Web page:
At the bottom of the hill, we saw a glimmer of deep blue—sky and water—through the bright lace of leaves.

Then a sign reminding us how important this water is to Winthrop.

A short ways later,  the Lower Narrows glittered to our right,

and the Upper Narrows to our left.

There’s not much color this year with the changing leaves. Perhaps it’s because of the drought. Or maybe it’s the many storms we’ve recently had, bringing relief to the drought but blowing the bright leaves off the trees. No matter. It’s a place of beauty, with or without colorful foliage.

After gazing at the water and taking pictures, we headed back up the hill, where we saw mushrooms by the side of the road,

as well as our neighbor’s chickens pecking and looking for tidbits.

Finally, our own snug home tucked in the trees.

Once inside, I made cup of cranberry-orange tea, given to me by a friend, and wrote this post, a record of a short but oh so lovely walk in October 2020,






A Satisfying Sunday

Sunday was one of those happy days where everything just chugged along in a quiet but satisfying way. In the morning, we Zoomed with “the kids.” It’s always wonderful to see their faces, especially since we won’t be seeing them in person until next summer at the earliest.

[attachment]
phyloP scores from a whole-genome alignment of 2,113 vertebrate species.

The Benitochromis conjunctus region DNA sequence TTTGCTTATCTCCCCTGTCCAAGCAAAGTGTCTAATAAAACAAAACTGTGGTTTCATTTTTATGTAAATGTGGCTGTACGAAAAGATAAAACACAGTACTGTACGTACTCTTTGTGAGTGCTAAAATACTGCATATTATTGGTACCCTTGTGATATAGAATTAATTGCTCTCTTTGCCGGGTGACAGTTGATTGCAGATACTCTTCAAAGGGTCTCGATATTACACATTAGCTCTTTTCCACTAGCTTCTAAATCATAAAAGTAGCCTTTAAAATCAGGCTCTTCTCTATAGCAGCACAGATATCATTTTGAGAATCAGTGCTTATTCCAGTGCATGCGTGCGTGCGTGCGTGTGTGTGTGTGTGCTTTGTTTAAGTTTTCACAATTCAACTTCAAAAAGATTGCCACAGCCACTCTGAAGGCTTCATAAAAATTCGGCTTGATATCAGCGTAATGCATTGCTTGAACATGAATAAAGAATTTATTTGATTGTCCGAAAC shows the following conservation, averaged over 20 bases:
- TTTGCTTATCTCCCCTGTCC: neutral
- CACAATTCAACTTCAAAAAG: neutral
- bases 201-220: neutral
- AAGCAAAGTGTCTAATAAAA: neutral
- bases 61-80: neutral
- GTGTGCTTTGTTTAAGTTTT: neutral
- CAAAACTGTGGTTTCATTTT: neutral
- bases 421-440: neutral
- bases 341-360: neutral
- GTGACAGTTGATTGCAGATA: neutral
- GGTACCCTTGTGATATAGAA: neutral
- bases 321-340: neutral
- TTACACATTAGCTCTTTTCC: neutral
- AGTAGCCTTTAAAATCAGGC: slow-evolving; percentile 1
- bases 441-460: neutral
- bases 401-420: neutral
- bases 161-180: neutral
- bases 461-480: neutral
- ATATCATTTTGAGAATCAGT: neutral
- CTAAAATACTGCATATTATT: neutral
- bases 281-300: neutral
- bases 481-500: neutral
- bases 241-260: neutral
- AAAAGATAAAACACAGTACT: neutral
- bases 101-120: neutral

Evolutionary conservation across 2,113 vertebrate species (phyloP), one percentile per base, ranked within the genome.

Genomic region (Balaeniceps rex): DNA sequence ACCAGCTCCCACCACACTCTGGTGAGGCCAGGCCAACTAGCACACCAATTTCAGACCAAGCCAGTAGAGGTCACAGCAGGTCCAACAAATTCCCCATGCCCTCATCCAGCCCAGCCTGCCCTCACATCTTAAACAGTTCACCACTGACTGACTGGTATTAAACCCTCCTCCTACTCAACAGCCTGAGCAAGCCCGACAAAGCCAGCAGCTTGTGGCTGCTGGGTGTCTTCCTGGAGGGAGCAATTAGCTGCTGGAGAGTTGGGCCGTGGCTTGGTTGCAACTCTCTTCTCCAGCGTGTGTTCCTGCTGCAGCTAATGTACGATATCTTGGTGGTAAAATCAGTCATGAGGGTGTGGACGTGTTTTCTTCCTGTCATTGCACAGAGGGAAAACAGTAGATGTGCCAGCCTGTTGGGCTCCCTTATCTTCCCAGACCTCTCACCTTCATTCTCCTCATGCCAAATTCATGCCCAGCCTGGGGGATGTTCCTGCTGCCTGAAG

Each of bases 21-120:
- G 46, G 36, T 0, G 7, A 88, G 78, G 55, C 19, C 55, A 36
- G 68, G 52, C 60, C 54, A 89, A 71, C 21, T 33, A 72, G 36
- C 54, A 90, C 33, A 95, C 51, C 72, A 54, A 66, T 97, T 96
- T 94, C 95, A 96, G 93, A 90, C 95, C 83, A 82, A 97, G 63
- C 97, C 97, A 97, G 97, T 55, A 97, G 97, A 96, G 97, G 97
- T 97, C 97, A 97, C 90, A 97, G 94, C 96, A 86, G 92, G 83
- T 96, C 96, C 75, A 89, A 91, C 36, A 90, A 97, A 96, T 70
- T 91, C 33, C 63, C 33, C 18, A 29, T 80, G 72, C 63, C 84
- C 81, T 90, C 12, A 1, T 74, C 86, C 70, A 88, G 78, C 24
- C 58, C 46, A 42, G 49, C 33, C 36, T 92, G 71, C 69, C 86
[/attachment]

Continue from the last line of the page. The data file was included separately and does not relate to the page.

After Zoom and lunch, I made a lentil soup for our supper. My blogging friend Mr. Tootlepedal frequently makes lentil soup, and I vowed that as soon as the weather was cool enough, I would make some, too. Well, it’s October in Maine, and the weather is certainly cool enough now for lentil soup.

I follow a recipe from a Moosewood cookbook. I make modifications—that’s the kind of cook I am—but the results are always good. This soup that will be on a regular rotation for our supper until it gets too hot in the summer. Best yet, a serving size has a reasonable amount of carbs. It’s a hearty and filling soup with lots of spices. Perfect for a cool, fall evening.

Back before I lost weight—about 30 pounds ago—making soup would have pretty much done my knees in, and I would have had to rest before doing anything else. But losing that weight has put a new spring in my step, and after cleaning the kitchen, I was ready to head outside for a fall chore.

What to do? How about rake the driveway? Because we live in the woods, this must be done regularly when fall comes.


And afterward:

When I was done, I went out back to sit on the patio—something I won’t be able to do much longer. Naturally, I took my camera with me, and I was able to snap a picture of this fine fellow.